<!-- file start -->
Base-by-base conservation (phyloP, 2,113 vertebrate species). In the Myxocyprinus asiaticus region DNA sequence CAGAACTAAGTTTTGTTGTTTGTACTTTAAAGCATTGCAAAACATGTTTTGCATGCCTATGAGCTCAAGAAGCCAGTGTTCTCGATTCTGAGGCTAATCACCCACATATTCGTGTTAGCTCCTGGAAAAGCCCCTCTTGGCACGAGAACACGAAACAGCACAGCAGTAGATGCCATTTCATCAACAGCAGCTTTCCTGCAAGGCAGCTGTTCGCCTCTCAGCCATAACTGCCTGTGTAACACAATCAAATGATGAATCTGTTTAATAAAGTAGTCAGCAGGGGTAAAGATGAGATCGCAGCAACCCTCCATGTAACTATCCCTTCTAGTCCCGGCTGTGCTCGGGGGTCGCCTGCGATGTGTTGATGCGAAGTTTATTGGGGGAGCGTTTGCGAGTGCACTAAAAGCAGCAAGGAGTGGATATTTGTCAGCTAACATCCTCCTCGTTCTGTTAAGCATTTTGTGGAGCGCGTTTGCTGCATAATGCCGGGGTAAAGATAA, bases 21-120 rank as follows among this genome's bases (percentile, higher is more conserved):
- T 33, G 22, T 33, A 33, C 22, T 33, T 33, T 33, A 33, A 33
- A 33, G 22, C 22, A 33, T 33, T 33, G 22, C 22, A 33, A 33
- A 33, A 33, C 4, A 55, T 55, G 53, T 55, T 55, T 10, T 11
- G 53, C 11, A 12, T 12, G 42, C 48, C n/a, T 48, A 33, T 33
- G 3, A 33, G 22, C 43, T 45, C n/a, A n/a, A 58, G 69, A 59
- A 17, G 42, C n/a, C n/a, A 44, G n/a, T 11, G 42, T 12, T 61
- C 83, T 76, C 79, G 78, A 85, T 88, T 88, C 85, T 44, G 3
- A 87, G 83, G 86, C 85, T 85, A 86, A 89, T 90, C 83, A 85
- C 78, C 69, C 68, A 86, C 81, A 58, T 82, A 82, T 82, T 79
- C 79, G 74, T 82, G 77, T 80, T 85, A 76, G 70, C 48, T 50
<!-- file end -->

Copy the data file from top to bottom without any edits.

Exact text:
Base-by-base conservation (phyloP, 2,113 vertebrate species). In the Myxocyprinus asiaticus region DNA sequence CAGAACTAAGTTTTGTTGTTTGTACTTTAAAGCATTGCAAAACATGTTTTGCATGCCTATGAGCTCAAGAAGCCAGTGTTCTCGATTCTGAGGCTAATCACCCACATATTCGTGTTAGCTCCTGGAAAAGCCCCTCTTGGCACGAGAACACGAAACAGCACAGCAGTAGATGCCATTTCATCAACAGCAGCTTTCCTGCAAGGCAGCTGTTCGCCTCTCAGCCATAACTGCCTGTGTAACACAATCAAATGATGAATCTGTTTAATAAAGTAGTCAGCAGGGGTAAAGATGAGATCGCAGCAACCCTCCATGTAACTATCCCTTCTAGTCCCGGCTGTGCTCGGGGGTCGCCTGCGATGTGTTGATGCGAAGTTTATTGGGGGAGCGTTTGCGAGTGCACTAAAAGCAGCAAGGAGTGGATATTTGTCAGCTAACATCCTCCTCGTTCTGTTAAGCATTTTGTGGAGCGCGTTTGCTGCATAATGCCGGGGTAAAGATAA, bases 21-120 rank as follows among this genome's bases (percentile, higher is more conserved):
- T 33, G 22, T 33, A 33, C 22, T 33, T 33, T 33, A 33, A 33
- A 33, G 22, C 22, A 33, T 33, T 33, G 22, C 22, A 33, A 33
- A 33, A 33, C 4, A 55, T 55, G 53, T 55, T 55, T 10, T 11
- G 53, C 11, A 12, T 12, G 42, C 48, C n/a, T 48, A 33, T 33
- G 3, A 33, G 22, C 43, T 45, C n/a, A n/a, A 58, G 69, A 59
- A 17, G 42, C n/a, C n/a, A 44, G n/a, T 11, G 42, T 12, T 61
- C 83, T 76, C 79, G 78, A 85, T 88, T 88, C 85, T 44, G 3
- A 87, G 83, G 86, C 85, T 85, A 86, A 89, T 90, C 83, A 85
- C 78, C 69, C 68, A 86, C 81, A 58, T 82, A 82, T 82, T 79
- C 79, G 74, T 82, G 77, T 80, T 85, A 76, G 70, C 48, T 50